PhD RESEARCH Sept. 2000 - July 2004
PARTICIPATORY PROTOCOL FOR ECOLOGICALLY INFORMED
DESIGN WITHIN RIVER CATCHMENTS
John Handley, Groundwork Professor of Land Reclamation
Joe Ravetz, Director of Centre for Urban and Regional Ecology
School of Planning and Landscape, University of Manchester, UK
Walter Menzies, Executive Director - Mersey Basin Campaign
External: Prof. Tim
Internal: Prof. Chris Wood, University of Manchester, UK
|Research Sponsor||Economic and Social Research Council - Case Award with the Mersey Basin Campaign|
To download the PhD you will require acrobat reader. It has been split into chapters to reduce download time.
(note the figures 6.25, 6.26 and 6.27 - the plans produced during the process can be downloaded here)
The European Union Water Framework Directive (WFD) offers an unparalleled opportunity for improving river basin management, whilst moving towards a sustainable future. Sustainable management of water requires integrated planning, recognising interconnections between systems operating at different levels of scale. This is an endeavour in which systems thinking could provide useful tools. Systems orientated models can facilitate work across levels of scale, enhance dialogue, and improve perception of the 'whole picture'.
This research examined the emerging role of active participation in 'planning for sustainability' in the context of river catchments. The DesignWays process, developed by the author, was tested in the context of regeneration in the Mersey Basin of NorthWest England. The development of DesignWays was a conscious attempt to embed 'new paradigm' living systems metaphors into a participatory protocol for ecologically informed design.
The research tested DesignWays at the landscape and site levels of scale, using an action-based, interpretive methodology. Challenges posed by the WFD were identified, from which criteria were developed for assessing this approach. Interviews were conducted with participants before and after the process, providing data about changes in understanding resulting from their experience. Interviews with key decision makers in the NorthWest were used to test and develop the findings.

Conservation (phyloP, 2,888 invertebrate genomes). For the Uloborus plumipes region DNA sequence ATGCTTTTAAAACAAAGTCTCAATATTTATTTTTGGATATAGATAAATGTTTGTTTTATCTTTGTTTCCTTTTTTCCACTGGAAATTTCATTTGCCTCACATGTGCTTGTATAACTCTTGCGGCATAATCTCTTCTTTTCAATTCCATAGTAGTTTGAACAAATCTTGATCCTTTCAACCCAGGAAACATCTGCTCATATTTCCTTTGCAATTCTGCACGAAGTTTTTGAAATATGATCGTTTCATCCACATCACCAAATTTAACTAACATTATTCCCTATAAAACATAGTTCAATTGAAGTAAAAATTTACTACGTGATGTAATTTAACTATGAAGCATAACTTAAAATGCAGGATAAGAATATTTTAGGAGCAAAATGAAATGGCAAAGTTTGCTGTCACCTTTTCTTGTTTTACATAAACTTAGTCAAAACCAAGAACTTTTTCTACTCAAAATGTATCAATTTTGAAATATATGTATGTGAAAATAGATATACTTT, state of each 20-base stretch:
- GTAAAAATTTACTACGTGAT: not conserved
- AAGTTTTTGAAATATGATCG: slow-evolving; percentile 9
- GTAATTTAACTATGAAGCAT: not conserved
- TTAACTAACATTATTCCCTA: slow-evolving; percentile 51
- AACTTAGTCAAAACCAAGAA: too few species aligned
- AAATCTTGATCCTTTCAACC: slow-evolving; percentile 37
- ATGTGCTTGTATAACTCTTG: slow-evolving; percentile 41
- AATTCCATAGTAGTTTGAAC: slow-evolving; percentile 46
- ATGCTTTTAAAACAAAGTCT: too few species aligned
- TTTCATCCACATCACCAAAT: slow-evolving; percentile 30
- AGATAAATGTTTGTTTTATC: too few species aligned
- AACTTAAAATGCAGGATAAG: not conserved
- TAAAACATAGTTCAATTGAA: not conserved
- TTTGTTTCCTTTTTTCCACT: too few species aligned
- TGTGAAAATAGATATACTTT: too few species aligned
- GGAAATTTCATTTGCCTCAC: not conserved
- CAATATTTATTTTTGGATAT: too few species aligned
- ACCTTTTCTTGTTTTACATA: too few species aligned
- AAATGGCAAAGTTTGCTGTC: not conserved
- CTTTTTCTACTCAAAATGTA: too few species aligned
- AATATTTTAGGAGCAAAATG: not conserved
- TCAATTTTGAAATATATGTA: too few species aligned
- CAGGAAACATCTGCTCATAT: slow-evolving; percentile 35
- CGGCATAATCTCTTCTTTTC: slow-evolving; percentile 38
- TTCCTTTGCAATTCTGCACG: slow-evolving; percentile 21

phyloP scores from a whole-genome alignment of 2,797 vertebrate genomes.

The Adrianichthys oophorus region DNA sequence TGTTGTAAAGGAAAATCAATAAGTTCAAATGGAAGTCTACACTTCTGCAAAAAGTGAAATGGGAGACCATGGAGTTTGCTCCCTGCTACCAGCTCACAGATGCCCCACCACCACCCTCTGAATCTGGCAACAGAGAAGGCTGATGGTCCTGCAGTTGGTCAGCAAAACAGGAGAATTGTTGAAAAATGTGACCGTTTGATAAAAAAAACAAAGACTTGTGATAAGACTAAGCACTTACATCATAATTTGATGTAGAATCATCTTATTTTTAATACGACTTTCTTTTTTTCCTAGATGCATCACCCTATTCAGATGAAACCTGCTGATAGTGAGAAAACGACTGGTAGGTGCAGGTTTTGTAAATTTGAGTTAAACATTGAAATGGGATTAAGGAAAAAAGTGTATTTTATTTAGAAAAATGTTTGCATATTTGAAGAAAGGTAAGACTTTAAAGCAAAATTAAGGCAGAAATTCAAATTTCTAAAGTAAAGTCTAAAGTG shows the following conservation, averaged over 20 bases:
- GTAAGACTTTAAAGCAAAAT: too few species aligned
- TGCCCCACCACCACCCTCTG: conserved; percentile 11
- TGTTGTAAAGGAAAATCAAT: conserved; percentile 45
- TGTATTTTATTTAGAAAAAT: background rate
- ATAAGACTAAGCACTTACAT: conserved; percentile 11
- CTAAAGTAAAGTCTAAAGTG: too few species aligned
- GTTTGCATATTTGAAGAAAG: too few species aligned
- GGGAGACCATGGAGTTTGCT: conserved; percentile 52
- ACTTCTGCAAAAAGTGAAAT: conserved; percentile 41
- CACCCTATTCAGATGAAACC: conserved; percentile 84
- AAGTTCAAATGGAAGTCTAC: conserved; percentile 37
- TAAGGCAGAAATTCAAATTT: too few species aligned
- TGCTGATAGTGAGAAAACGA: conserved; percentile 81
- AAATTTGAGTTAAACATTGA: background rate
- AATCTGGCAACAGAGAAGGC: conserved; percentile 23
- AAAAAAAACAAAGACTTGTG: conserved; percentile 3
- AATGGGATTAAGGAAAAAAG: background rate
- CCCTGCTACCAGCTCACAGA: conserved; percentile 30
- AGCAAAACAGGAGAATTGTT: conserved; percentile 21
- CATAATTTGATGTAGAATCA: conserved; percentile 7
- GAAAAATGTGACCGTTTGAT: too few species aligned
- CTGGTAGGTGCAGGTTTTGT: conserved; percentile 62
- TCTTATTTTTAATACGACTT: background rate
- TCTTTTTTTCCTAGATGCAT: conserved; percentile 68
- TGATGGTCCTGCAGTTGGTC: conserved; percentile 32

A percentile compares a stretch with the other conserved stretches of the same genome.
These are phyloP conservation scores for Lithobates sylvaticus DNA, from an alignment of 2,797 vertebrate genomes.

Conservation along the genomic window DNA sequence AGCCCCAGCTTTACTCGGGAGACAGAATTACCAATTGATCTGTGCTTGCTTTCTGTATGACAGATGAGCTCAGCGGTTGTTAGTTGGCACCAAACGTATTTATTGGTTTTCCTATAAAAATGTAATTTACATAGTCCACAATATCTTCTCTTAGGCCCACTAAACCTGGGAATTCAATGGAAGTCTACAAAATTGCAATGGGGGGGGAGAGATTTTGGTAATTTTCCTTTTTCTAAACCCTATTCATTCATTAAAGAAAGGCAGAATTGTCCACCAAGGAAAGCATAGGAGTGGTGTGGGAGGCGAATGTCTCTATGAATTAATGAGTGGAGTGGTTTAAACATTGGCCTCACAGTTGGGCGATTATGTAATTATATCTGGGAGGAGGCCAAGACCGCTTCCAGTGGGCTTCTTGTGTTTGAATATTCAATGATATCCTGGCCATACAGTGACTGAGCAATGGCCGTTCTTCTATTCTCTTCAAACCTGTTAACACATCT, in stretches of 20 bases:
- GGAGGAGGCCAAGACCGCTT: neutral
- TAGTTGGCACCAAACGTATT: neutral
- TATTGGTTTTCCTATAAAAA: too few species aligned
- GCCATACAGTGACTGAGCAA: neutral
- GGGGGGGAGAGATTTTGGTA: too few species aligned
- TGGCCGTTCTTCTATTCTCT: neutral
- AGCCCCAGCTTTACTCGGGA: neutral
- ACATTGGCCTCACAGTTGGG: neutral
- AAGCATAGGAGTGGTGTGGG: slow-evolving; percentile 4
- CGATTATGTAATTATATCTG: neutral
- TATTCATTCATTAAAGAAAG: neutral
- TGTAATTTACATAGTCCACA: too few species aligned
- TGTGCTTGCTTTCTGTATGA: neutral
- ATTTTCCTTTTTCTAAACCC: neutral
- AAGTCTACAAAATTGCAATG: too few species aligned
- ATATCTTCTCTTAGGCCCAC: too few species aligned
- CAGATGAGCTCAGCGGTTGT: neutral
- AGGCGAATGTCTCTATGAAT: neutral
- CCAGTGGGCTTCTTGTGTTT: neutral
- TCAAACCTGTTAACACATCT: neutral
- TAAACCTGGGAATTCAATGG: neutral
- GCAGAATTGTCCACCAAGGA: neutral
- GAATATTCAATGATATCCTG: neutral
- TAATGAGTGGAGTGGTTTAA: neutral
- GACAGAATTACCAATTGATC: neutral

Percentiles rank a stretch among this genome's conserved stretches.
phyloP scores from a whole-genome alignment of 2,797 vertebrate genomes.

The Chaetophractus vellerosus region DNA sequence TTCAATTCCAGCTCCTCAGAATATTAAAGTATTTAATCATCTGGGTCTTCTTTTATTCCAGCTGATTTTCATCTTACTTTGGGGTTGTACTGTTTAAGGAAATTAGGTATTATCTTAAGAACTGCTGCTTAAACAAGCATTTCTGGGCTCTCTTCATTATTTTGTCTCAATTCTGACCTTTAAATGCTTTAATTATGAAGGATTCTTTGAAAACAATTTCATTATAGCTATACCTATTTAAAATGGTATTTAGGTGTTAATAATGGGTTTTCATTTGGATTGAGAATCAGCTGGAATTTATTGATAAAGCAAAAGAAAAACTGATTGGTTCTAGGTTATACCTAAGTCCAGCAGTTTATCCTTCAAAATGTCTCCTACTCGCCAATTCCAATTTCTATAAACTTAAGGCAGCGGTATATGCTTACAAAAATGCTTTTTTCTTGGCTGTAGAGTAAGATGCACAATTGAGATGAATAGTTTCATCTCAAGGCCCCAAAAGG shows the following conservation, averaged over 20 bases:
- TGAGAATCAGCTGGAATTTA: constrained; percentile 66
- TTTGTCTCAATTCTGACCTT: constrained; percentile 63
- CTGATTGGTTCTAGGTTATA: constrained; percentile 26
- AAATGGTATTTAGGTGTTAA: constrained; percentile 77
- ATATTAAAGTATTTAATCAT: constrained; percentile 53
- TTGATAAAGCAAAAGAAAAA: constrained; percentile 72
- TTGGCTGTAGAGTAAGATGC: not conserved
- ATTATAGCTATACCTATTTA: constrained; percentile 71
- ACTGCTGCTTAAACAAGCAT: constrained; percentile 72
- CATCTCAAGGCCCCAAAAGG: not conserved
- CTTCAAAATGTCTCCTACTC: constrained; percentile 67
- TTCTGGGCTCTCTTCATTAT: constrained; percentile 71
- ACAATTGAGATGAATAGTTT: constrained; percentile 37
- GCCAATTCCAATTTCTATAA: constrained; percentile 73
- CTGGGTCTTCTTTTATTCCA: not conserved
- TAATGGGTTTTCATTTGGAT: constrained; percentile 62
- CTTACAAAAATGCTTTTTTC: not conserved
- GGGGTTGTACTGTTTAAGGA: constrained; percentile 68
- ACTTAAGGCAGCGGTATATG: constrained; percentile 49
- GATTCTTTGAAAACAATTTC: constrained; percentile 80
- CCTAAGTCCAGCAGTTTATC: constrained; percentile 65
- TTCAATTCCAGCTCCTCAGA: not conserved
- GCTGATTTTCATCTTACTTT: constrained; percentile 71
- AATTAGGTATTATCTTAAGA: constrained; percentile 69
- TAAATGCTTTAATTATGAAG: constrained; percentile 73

This research had two major outcomes: a contribution to theory through an in-depth exploration of the theoretical basis of participatory, ecologically informed design, as exemplified by the DesignWays approach; and a contribution to practice through investigating its potential to meet key challenges of the WFD. This research points to the importance of understanding participatory planning as a societal process, aiming to make the process engaging and meaningful. It explored the value of integrating participatory planning and education for sustainability. It demonstrated the benefits of an iterative process in which planning at the landscape level of scale informs, and is informed by, work at the site level. It has shown that an approach consistent with a living systems paradigm can contribute to the development of more integrated, ecologically sound solutions.
Reference for this work:
Tippett, J. (2004). A participatory protocol for ecologically informed design within river catchments. School of Planning and Landscape. Manchester, University of Manchester: unpublished Ph.D. thesis, 537 pgs., www.holocene.net/research/phd.htm